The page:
Saturn Occultation Picture Gallery
22 May 2007


Photo by Aymen Ibrahem, Senior Astronomy Specialist

On Tuesday, 22 May 2007, the Moon occulted Saturn, the ringed, wonderful planet.

This rare celestial event was visible in Europe and regions in the Middle East. Cairo and Alexandria were among the most favourable observing sites.

The Moon was moving at a speed of about 3,500 km/hr, a speed nearly equal to that of the supersonic Concorde airliner.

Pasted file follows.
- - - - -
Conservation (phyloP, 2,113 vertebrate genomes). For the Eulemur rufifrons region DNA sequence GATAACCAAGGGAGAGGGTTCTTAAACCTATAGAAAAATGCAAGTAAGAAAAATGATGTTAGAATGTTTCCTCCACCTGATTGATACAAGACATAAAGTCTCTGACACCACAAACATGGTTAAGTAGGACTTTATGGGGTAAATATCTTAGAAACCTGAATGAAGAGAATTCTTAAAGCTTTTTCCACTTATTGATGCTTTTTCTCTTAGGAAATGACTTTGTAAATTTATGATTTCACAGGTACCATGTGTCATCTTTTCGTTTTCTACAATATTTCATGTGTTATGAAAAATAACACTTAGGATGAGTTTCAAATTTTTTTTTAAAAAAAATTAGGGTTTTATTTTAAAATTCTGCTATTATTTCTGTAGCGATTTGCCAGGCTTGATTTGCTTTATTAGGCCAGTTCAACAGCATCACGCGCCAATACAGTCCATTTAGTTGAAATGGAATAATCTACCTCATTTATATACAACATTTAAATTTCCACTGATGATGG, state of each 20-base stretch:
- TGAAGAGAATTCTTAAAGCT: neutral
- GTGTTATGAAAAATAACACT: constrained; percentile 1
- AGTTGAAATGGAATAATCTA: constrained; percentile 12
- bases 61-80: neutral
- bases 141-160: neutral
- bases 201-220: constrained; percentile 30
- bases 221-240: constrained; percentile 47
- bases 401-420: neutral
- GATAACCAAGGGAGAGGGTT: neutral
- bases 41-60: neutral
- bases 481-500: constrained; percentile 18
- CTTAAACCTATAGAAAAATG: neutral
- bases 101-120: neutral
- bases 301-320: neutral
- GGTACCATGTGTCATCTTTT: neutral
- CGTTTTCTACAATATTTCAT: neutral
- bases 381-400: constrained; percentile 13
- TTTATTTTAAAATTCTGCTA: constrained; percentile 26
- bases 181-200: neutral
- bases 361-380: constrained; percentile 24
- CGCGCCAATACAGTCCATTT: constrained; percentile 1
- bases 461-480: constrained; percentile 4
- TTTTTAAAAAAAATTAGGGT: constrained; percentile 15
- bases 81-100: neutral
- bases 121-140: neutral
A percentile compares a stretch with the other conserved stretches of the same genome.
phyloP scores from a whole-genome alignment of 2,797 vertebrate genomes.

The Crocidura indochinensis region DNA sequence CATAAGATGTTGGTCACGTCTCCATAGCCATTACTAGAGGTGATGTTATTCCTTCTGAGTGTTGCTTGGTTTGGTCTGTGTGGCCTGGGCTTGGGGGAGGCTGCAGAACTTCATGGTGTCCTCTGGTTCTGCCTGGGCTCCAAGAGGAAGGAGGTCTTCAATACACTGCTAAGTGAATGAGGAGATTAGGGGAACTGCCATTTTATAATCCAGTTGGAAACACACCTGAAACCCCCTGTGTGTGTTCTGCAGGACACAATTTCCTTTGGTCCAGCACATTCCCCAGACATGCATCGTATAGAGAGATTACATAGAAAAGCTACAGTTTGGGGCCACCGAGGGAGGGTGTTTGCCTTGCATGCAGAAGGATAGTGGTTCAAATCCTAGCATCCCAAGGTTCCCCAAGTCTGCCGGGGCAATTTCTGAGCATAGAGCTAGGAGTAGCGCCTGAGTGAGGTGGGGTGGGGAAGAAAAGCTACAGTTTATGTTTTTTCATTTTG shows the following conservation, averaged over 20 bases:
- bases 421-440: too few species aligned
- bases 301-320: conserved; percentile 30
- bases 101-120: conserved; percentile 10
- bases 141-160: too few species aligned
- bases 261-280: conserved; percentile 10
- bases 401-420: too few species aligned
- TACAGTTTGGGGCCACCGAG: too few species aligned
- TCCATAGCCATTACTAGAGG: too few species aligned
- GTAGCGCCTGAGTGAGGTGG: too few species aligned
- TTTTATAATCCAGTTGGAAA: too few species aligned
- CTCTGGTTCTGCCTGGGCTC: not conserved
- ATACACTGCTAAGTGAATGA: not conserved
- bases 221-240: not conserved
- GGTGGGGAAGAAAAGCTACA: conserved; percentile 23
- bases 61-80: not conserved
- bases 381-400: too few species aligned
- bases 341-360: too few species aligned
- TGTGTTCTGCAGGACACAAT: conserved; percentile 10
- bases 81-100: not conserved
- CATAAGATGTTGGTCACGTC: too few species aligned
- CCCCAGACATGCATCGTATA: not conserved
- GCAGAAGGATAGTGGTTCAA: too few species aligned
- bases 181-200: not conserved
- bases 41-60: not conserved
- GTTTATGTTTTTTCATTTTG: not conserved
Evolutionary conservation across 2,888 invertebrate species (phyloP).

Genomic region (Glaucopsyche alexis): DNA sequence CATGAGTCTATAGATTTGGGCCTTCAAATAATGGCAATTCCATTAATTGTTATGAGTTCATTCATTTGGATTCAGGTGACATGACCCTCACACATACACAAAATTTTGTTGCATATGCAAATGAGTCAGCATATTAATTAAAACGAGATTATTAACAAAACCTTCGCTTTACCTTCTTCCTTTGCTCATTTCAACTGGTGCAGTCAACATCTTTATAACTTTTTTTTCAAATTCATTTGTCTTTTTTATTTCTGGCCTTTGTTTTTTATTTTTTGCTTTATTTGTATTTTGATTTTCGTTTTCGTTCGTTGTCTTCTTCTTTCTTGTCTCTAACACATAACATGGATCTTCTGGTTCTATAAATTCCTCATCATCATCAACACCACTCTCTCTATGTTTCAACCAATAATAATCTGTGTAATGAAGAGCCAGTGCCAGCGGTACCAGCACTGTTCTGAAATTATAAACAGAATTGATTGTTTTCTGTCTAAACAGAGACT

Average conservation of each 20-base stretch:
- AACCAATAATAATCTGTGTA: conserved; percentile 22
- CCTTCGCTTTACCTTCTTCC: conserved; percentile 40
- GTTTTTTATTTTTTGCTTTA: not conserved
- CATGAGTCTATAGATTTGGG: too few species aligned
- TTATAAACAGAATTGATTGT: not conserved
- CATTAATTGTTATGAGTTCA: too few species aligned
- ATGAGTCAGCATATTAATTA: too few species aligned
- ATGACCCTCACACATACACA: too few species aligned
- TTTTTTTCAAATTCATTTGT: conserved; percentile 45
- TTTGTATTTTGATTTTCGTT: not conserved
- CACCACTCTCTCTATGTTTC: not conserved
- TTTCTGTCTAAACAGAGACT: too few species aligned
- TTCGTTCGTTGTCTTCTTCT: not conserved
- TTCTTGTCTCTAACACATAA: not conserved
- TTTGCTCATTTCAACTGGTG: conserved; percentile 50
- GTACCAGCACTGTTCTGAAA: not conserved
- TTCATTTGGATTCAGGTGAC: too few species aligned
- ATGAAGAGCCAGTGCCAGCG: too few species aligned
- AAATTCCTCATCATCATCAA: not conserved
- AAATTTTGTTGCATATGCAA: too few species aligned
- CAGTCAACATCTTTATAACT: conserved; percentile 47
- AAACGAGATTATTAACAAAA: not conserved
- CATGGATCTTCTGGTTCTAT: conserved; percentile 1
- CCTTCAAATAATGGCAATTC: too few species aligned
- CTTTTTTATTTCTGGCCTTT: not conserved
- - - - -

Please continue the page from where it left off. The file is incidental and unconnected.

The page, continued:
To an Earth-based observer, however, the apparent lunar motion was quite slow, due to the relatively large distance of the Moon of about 400,000 km.

The sky was clear enough for the phenomenon to be easily observed, but a thin layer of mist created the fascinating optical effect of "lunar corona".

Corona is Latin for crown. When moonlight passes through thin clouds or mist, glowing rings of hues of red and blue are formed around the Moon.

At about 11:10 p.m., Saturn disappeared behind the lunar disk.

This was one of the most splendid cosmic views I have ever observed.

Saturn reappeared shortly before moonset.

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